How can I make sure that my son’s house is not considered community property in a divorce?

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How can I make sure that my son’s house is not considered community property in a divorce?

My husband I gave our son a large amount of money to help purchase a house. He is divorced but if he remarries, I want to protect himself and ourselves from the loss of that investment. We gave the money to him and for our 2 young grandsons. I do not want the house to be considered community property and his future wife gets half the value. Giving that money was not in support of someone else. Wondering what document that we should sign to insure that. I tried looking online and it seems that if property is bought before the marriag, it is all his but then some wording on being fair to parties and not making a hardship on one, so am unsure.

Asked on January 30, 2017 under Family Law, Texas

Answers:

B.H.F., Member, Texas State Bar / FreeAdvice Contributing Attorney

Answered 4 years ago | Contributor

If your son buys a house, he should just make sure that it is in his name solo.  I would suggest that he purchase the house completely before he gets remarried and have only his name on the deed, even if he remarries.  This will preserve the "separate property" nature of the asset.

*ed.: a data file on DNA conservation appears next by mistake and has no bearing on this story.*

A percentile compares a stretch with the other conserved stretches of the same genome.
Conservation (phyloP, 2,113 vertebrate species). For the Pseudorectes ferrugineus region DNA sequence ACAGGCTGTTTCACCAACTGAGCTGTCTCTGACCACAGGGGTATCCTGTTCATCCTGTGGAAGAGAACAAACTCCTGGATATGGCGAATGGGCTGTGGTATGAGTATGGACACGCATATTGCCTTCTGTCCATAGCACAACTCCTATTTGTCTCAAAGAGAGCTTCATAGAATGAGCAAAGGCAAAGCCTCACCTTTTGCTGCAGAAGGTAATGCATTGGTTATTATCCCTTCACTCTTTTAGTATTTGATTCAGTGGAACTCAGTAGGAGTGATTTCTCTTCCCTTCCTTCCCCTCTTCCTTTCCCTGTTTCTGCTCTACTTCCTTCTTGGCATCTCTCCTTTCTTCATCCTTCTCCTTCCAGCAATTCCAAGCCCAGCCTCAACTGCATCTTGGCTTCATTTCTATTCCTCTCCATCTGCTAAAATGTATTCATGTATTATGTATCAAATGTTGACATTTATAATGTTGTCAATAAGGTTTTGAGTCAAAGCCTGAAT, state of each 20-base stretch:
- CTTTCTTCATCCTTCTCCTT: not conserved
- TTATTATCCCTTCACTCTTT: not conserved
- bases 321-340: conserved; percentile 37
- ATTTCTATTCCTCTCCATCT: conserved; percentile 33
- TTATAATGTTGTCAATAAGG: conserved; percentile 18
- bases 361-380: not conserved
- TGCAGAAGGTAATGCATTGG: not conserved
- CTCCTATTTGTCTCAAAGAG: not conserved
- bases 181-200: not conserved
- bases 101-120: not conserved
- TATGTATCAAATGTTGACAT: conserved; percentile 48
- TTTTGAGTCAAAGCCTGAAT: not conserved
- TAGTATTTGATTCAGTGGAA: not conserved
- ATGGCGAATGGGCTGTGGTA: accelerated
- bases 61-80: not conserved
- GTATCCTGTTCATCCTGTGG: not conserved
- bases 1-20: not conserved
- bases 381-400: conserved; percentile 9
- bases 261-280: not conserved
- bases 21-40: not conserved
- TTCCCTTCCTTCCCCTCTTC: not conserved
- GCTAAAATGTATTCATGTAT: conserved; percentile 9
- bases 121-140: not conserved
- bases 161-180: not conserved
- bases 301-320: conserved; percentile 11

Where things tend to get messy in separate property assets is in the title and financing.  If he finances any part of the purchase price with a new wife, then she may be able to assert that they purchased it together and it is thereby community property....even if her name is not on the title.  If he finances it only in his name, but he then remarries and community funds are used to finish paying off the balance of the mortgage, then the new wife could make a reimbursement claim.  This is where wife tells husband, "pay the community estate back what it paid to help your separate property." 
I know it's a little immoral, but he is better off just staying "boyfriend - girlfiend" until all of his assets are clear and free in his name.....and then keep them in his name after he says "I do" to wife number two.  Tackle him at the courthouse door if he tries to add her name to anything out of the old fashioned notion that "he loves her and wants to share with her."  If he does....he'll share a lot more than he wants to down the road if/when she decides to file for divorce.


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